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The four composers below are all well-known, and were all predecessors of mine in being recipients of the Joseph H. Bearns Prize from Columbia. There are probably others, but I've never been able to find a list of all recipients.

Samuel Barber

Samuel Barber is certainly the most well-known and popular of this group, and his music is the most accessible. He was an internationally known composer, and recipient of many prestigous awards, including two Pulitzer Prizes. His most recognizable work is Adagio for Strings, which has been used in numerous movie scores, including Platoon and Elephant Man.

Milton Babbitt is known especially as an intellect and music theorist in the realm of advanced serialism, and has taught at Princeton and Julliard. He was one of several teachers of my own primary teacher, Salvatore Martirano. His music is considered a bit on the dry side even by some persons who know and understand the language of atonal serial music well.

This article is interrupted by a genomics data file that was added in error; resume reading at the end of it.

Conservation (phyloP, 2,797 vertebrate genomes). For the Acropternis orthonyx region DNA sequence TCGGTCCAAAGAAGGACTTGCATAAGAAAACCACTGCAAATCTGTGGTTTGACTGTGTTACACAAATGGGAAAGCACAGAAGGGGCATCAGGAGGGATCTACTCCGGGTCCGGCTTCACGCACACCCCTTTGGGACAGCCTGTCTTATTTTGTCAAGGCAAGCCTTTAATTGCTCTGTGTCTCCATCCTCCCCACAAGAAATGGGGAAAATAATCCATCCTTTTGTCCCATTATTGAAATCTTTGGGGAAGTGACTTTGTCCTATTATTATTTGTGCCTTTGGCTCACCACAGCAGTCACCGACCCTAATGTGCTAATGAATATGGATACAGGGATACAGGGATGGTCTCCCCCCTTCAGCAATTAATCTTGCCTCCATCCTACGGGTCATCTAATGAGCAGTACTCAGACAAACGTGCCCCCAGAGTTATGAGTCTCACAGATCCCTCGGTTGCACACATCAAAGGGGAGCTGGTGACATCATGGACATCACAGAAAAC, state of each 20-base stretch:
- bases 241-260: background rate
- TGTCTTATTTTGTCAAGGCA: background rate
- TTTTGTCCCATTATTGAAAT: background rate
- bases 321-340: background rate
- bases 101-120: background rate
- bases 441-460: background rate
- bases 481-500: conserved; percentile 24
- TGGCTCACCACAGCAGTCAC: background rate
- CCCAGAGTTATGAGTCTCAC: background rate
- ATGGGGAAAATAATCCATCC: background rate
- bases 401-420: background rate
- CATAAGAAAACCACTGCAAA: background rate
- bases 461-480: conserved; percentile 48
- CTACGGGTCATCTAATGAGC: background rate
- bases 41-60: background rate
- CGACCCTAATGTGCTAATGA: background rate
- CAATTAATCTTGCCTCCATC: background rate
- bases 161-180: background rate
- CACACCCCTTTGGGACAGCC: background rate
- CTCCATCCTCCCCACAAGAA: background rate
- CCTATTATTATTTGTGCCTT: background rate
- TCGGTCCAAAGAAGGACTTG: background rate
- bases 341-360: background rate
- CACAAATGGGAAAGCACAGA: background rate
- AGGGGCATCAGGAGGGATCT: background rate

Milton Babbitt
Charles Wuorinen

Charles Wuorinen is a prolific composer from the Columbia-Princeton circle, and is also a capable pianist specializing in the performance of new music. He has won countless awards, including, in 1970, being the youngest person to receive a Pulitzer Prize, also a MacArthur Fellowship, a Guggenheim, and a MacDowell Colony Fellowship. He won the Bearns Prize three times.

Mario Davidovsky was born in Argentina, and has lived in the US since 1960. He is a specialist in electronic music, and in works for classical instruments combined with electronics. His works are said to be highly esteemed by professional colleagues and the musical public alike. I'll confess that I have heard only a couple of his pieces, though I did like very much what I heard. However, I had the pleasure during the early seventies of music engraving one of his works, a piece for solo flute. I was so impressed with it I obtained a copy of the score for myself.

Mario Davidovsky